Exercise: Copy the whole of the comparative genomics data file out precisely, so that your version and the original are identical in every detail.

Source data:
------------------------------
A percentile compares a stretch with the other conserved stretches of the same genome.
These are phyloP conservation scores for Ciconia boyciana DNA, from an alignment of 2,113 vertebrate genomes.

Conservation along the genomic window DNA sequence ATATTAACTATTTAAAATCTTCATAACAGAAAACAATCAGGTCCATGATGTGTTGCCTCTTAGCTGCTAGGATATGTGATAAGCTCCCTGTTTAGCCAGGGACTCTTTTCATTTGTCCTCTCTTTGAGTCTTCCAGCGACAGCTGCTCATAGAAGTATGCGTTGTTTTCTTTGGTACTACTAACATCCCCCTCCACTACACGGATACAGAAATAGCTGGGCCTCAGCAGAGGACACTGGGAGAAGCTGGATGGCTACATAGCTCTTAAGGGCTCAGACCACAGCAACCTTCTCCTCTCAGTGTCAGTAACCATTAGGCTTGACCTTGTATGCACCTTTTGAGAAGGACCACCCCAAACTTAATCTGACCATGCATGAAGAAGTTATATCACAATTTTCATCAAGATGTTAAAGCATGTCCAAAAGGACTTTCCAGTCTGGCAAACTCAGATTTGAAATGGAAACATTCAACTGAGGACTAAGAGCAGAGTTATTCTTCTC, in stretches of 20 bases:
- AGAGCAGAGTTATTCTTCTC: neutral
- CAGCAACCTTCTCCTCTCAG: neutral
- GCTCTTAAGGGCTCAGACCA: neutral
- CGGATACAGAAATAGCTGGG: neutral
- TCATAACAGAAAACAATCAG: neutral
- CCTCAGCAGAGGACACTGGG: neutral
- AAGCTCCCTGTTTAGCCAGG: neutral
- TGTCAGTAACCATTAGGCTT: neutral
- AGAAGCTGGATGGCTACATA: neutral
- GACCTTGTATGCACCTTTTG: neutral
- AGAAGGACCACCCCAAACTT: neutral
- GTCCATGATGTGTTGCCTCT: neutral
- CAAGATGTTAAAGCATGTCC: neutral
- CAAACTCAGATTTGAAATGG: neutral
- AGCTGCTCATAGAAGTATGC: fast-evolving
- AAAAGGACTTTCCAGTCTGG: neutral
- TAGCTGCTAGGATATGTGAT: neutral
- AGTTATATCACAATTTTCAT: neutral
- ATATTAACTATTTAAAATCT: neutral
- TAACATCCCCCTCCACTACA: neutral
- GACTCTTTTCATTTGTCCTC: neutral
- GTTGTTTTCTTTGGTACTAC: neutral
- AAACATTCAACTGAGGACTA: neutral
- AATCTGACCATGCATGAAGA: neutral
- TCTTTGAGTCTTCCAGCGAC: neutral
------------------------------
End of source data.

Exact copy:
A percentile compares a stretch with the other conserved stretches of the same genome.
These are phyloP conservation scores for Ciconia boyciana DNA, from an alignment of 2,113 vertebrate genomes.

Conservation along the genomic window DNA sequence ATATTAACTATTTAAAATCTTCATAACAGAAAACAATCAGGTCCATGATGTGTTGCCTCTTAGCTGCTAGGATATGTGATAAGCTCCCTGTTTAGCCAGGGACTCTTTTCATTTGTCCTCTCTTTGAGTCTTCCAGCGACAGCTGCTCATAGAAGTATGCGTTGTTTTCTTTGGTACTACTAACATCCCCCTCCACTACACGGATACAGAAATAGCTGGGCCTCAGCAGAGGACACTGGGAGAAGCTGGATGGCTACATAGCTCTTAAGGGCTCAGACCACAGCAACCTTCTCCTCTCAGTGTCAGTAACCATTAGGCTTGACCTTGTATGCACCTTTTGAGAAGGACCACCCCAAACTTAATCTGACCATGCATGAAGAAGTTATATCACAATTTTCATCAAGATGTTAAAGCATGTCCAAAAGGACTTTCCAGTCTGGCAAACTCAGATTTGAAATGGAAACATTCAACTGAGGACTAAGAGCAGAGTTATTCTTCTC, in stretches of 20 bases:
- AGAGCAGAGTTATTCTTCTC: neutral
- CAGCAACCTTCTCCTCTCAG: neutral
- GCTCTTAAGGGCTCAGACCA: neutral
- CGGATACAGAAATAGCTGGG: neutral
- TCATAACAGAAAACAATCAG: neutral
- CCTCAGCAGAGGACACTGGG: neutral
- AAGCTCCCTGTTTAGCCAGG: neutral
- TGTCAGTAACCATTAGGCTT: neutral
- AGAAGCTGGATGGCTACATA: neutral
- GACCTTGTATGCACCTTTTG: neutral
- AGAAGGACCACCCCAAACTT: neutral
- GTCCATGATGTGTTGCCTCT: neutral
- CAAGATGTTAAAGCATGTCC: neutral
- CAAACTCAGATTTGAAATGG: neutral
- AGCTGCTCATAGAAGTATGC: fast-evolving
- AAAAGGACTTTCCAGTCTGG: neutral
- TAGCTGCTAGGATATGTGAT: neutral
- AGTTATATCACAATTTTCAT: neutral
- ATATTAACTATTTAAAATCT: neutral
- TAACATCCCCCTCCACTACA: neutral
- GACTCTTTTCATTTGTCCTC: neutral
- GTTGTTTTCTTTGGTACTAC: neutral
- AAACATTCAACTGAGGACTA: neutral
- AATCTGACCATGCATGAAGA: neutral
- TCTTTGAGTCTTCCAGCGAC: neutral